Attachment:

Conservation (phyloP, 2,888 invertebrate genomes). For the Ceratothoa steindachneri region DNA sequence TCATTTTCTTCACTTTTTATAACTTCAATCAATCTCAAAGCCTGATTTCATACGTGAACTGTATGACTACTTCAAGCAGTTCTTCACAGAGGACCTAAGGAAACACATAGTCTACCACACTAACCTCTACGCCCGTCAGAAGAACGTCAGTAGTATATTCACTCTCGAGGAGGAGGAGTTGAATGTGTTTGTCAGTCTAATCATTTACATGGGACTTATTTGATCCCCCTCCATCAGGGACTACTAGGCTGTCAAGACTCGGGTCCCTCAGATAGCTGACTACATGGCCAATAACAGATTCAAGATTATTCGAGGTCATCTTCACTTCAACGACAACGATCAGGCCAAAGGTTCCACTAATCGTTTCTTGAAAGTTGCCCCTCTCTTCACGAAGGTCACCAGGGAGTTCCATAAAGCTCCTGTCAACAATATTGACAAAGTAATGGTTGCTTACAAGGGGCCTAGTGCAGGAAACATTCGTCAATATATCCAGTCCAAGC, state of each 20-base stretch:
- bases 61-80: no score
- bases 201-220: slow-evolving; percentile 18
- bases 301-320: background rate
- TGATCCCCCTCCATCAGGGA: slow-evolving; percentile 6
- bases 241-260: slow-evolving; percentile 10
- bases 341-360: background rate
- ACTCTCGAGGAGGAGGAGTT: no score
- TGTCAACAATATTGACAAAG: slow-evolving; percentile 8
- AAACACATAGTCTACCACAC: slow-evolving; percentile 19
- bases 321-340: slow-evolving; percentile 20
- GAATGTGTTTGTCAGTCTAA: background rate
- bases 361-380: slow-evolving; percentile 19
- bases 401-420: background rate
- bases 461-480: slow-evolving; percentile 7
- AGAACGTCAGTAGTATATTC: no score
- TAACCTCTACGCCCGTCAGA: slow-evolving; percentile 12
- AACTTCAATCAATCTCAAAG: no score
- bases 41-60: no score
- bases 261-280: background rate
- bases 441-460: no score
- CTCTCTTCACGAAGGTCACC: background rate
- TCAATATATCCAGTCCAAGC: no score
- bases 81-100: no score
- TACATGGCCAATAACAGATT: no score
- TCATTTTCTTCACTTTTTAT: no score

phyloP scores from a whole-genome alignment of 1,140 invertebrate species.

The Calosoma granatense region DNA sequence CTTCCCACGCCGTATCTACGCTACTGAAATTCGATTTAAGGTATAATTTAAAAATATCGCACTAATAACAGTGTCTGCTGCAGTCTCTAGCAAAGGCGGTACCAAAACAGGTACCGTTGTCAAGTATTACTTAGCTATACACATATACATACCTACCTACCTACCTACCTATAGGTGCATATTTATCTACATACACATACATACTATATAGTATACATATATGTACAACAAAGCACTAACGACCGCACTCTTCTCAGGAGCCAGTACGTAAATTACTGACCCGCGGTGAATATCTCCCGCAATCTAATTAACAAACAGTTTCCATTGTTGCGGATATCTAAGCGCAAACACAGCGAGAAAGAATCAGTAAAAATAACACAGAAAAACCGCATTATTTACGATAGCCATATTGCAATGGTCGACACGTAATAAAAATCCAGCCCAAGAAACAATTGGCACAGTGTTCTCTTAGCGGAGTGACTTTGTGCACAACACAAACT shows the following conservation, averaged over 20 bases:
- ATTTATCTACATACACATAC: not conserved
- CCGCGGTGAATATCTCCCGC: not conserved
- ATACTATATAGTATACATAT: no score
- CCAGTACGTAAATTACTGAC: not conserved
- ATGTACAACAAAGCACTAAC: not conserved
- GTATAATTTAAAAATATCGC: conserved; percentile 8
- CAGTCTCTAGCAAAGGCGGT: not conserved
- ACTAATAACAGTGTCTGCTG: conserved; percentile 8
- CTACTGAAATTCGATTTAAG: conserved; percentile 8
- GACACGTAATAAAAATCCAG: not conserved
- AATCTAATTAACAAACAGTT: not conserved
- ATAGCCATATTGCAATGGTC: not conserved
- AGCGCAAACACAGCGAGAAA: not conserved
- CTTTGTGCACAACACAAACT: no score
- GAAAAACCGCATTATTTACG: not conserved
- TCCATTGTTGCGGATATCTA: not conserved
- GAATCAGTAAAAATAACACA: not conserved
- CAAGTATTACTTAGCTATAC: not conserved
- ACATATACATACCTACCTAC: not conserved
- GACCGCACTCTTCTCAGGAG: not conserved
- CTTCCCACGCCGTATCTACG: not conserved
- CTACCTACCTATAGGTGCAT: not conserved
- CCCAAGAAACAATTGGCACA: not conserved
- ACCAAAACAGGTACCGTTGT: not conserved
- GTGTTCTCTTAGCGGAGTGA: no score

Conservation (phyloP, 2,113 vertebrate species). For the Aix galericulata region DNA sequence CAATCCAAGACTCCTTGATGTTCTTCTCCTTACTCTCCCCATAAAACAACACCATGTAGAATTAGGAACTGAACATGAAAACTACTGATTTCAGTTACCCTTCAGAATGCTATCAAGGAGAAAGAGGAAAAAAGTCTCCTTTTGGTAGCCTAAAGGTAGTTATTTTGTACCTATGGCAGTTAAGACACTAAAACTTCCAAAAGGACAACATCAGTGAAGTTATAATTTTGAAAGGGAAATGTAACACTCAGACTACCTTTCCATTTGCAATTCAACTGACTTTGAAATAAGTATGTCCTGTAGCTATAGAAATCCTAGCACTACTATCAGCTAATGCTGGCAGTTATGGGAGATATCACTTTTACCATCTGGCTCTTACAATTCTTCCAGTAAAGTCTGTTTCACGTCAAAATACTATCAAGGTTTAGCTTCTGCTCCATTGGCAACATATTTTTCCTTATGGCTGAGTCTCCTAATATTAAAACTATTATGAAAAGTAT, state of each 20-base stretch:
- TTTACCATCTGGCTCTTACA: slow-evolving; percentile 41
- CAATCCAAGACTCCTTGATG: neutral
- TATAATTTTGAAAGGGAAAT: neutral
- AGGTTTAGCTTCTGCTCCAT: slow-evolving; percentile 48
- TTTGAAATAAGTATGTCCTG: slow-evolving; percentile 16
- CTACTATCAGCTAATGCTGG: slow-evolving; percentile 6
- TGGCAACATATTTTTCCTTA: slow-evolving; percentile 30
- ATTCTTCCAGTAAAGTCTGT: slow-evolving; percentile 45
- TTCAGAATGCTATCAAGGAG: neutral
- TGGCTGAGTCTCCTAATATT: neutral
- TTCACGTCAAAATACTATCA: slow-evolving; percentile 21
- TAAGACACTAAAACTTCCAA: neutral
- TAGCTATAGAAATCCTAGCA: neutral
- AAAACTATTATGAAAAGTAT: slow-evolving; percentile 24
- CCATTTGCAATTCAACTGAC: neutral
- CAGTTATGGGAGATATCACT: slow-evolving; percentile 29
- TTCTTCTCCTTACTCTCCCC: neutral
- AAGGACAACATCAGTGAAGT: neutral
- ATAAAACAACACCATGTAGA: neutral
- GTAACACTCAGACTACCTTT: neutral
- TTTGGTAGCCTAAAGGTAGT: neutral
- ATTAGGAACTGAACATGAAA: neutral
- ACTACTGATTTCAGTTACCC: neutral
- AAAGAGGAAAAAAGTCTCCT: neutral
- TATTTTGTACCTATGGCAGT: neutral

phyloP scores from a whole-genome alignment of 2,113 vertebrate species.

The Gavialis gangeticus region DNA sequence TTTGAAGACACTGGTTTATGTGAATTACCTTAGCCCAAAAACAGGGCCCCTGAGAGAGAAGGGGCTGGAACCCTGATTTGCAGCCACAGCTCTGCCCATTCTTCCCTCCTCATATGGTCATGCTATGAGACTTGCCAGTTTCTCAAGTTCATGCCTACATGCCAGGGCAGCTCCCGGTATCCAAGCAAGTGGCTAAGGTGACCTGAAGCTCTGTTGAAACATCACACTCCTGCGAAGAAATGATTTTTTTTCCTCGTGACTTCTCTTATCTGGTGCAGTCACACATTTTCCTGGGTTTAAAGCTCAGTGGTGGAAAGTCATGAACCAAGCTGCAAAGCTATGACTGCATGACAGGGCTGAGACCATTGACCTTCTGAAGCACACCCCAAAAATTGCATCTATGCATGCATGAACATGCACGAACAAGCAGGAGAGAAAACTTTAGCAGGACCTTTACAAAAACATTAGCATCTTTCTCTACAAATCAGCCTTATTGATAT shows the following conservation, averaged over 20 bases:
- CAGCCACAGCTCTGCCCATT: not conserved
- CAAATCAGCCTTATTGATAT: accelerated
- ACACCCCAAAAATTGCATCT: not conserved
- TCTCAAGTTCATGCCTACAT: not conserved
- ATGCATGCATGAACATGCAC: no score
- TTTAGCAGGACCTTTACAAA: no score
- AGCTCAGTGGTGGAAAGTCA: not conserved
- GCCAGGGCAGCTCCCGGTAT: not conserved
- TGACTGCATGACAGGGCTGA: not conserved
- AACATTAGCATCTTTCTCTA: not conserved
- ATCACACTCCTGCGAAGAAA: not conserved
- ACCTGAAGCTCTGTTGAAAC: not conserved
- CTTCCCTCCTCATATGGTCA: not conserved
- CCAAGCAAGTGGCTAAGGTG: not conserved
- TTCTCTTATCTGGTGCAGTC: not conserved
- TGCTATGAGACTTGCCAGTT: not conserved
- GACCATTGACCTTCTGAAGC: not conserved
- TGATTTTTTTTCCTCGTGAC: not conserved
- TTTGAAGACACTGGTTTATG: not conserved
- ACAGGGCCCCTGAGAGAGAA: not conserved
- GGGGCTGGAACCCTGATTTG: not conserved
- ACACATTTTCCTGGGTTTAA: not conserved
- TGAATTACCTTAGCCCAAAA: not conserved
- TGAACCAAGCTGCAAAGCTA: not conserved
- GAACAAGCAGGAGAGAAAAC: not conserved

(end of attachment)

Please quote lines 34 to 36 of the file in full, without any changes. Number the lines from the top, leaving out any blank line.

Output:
- GTATAATTTAAAAATATCGC: conserved; percentile 8
- CAGTCTCTAGCAAAGGCGGT: not conserved
- ACTAATAACAGTGTCTGCTG: conserved; percentile 8